The College of Agriculture, Engineering and Science (CAES) began its Alumni Talk series with a presentation by and conversation with alumnus Ms Tracy Vongai Mapfumo, the founder of healthy snack company Eny’s Treats, and cum laude Agricultural Plant Science graduate who expounded on what led her to start her company, named after her late mother, Eniya Dengu.
Mapfumo completed her Bachelor of Science and Honours degrees in Agricultural Plant Sciences at UKZN in 2015, achieving a cum laude result despite the death of her mother during her studies. She hoped to progress to master’s, however she was unable to get a study permit so devised an innovative plan for her future career using knowledge she had gained during her studies.
‘The [Agricultural Plant Sciences] programme at UKZN was quite robust and exposed me to vast opportunities in terms of research and field visits,’ she said.
‘I consider my story to be one of resilience, adaptation and innovation,’ said Mapfumo, as she related how she volunteered at a research organisation that promoted indigenous plants when she could not find suitable employment in Zimbabwe.
Progressing to a research assistant position with the organisation, where she is now a consultant, Mapfumo used the opportunity to extend her knowledge, and to engage with farmers in areas where major commercial crops do not thrive, requiring them to adapt and be resilient.
Hosting the event, Public Relations Officer in the CAES Ms Ntokozo Dladla highlighted the importance of developing skills not necessarily taught in the classroom.
Mapfumo drew attention to global phenomenas such as the COVID-19 pandemic, climate change, increasing urbanisation and overconsumption of natural resources as examples of changes in the world essential to adapt to.
‘Establishing Eny’s Treats reminded me that when life throws curve balls, it’s resilience that determines whether we sink or swim,’ said Mapfumo.
The seed-based snack company, founded in October 2018, employs five young people, targets niche consumer groups, works with small-scale farmers to source ingredients, and makes use of natural sweeteners. It also co-operates with organisations to train rural women and youth on adding value to their natural food resources and building a viable business.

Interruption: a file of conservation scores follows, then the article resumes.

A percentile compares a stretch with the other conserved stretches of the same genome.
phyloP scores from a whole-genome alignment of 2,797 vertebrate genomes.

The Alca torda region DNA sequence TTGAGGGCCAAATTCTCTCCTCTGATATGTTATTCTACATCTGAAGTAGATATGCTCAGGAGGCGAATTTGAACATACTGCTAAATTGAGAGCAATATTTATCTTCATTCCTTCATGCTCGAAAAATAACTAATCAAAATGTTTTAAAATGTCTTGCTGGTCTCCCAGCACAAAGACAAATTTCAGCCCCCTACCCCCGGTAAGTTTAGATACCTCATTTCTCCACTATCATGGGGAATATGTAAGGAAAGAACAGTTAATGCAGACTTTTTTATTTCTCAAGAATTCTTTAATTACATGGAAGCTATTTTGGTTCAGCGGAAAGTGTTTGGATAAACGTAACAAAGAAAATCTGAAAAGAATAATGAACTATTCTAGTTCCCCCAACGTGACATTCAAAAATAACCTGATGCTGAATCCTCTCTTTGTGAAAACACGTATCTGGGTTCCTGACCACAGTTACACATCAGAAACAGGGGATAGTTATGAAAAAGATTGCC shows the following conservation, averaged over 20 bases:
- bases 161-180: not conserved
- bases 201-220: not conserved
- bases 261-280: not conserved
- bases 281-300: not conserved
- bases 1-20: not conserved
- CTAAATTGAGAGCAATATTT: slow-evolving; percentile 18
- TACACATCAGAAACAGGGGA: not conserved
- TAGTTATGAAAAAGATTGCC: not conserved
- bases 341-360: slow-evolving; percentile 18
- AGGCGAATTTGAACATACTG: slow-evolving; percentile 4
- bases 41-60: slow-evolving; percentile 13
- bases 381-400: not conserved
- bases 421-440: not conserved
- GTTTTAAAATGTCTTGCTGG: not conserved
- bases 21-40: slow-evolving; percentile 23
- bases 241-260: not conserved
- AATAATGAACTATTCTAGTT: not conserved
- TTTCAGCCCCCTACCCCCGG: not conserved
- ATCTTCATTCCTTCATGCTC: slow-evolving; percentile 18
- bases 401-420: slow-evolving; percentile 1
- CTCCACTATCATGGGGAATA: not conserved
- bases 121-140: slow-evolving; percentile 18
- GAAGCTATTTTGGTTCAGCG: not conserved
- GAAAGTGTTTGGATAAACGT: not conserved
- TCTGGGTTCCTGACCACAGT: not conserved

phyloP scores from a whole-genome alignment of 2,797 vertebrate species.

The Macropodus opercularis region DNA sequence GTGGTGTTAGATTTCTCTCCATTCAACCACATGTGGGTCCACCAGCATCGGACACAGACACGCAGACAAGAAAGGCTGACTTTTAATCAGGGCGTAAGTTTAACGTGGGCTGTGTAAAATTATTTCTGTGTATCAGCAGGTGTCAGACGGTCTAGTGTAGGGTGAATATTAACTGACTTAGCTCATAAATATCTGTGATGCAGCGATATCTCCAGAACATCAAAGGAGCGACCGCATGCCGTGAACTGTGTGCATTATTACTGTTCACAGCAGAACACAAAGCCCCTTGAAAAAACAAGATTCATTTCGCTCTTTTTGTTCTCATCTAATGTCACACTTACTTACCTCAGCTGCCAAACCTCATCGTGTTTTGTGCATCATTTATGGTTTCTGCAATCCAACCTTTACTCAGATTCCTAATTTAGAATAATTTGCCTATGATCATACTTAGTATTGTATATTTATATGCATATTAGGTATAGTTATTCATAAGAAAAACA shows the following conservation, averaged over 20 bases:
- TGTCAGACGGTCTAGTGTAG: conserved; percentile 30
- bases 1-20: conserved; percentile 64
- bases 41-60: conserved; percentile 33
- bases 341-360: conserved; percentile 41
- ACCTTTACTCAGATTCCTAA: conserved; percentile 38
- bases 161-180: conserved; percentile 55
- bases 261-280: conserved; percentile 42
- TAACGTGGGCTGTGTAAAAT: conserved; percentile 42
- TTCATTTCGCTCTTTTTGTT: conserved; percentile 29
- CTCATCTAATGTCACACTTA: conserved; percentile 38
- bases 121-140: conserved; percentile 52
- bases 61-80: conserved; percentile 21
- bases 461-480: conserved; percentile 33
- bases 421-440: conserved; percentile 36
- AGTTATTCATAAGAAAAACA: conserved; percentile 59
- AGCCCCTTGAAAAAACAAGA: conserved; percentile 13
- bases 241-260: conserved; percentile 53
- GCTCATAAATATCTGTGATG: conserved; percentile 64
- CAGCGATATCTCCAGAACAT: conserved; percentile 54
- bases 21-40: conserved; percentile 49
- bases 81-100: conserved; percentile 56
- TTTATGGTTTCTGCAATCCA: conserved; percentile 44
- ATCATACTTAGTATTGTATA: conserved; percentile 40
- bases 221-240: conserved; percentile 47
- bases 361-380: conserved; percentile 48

Mapfumo spoke about how seizing entrepreneurial opportunities for training young entrepreneurs helped her in launching her business and becoming an employer. She also highlighted that innovation was key to resilience.
‘From the entrepreneur’s point of view, innovation is when creativity meets the market. UKZN is top ranked for research, and if you’re a UKZN alumnus, it is something that you’re asked to think of – that your research, your innovation should end up on the market as a product or service, or make life better for communities.’
She encouraged other young scientists to use the scientific skills they have, and if they pursue entrepreneurship, to start small, and to keep learning.
Discussions covered how to include the less privileged in innovation, how to acquire business skills, how research could translate into business, how to apply one’s passion, what distinguishes an entrepreneur from someone who is self-employed, how to generate new ideas through research, how to build endurance, and how to seek out funding for business ideas.
Following her Alumni Talk appearance, Mapfumo also participated in The Root of the Science podcast with UKZN PhD candidate Ms Anne Chisa, and the Black Girl Scientist YouTube channel hosted by UKZN PhD candidate Ms Zakithi Mkhize.
Words: Christine Cuénod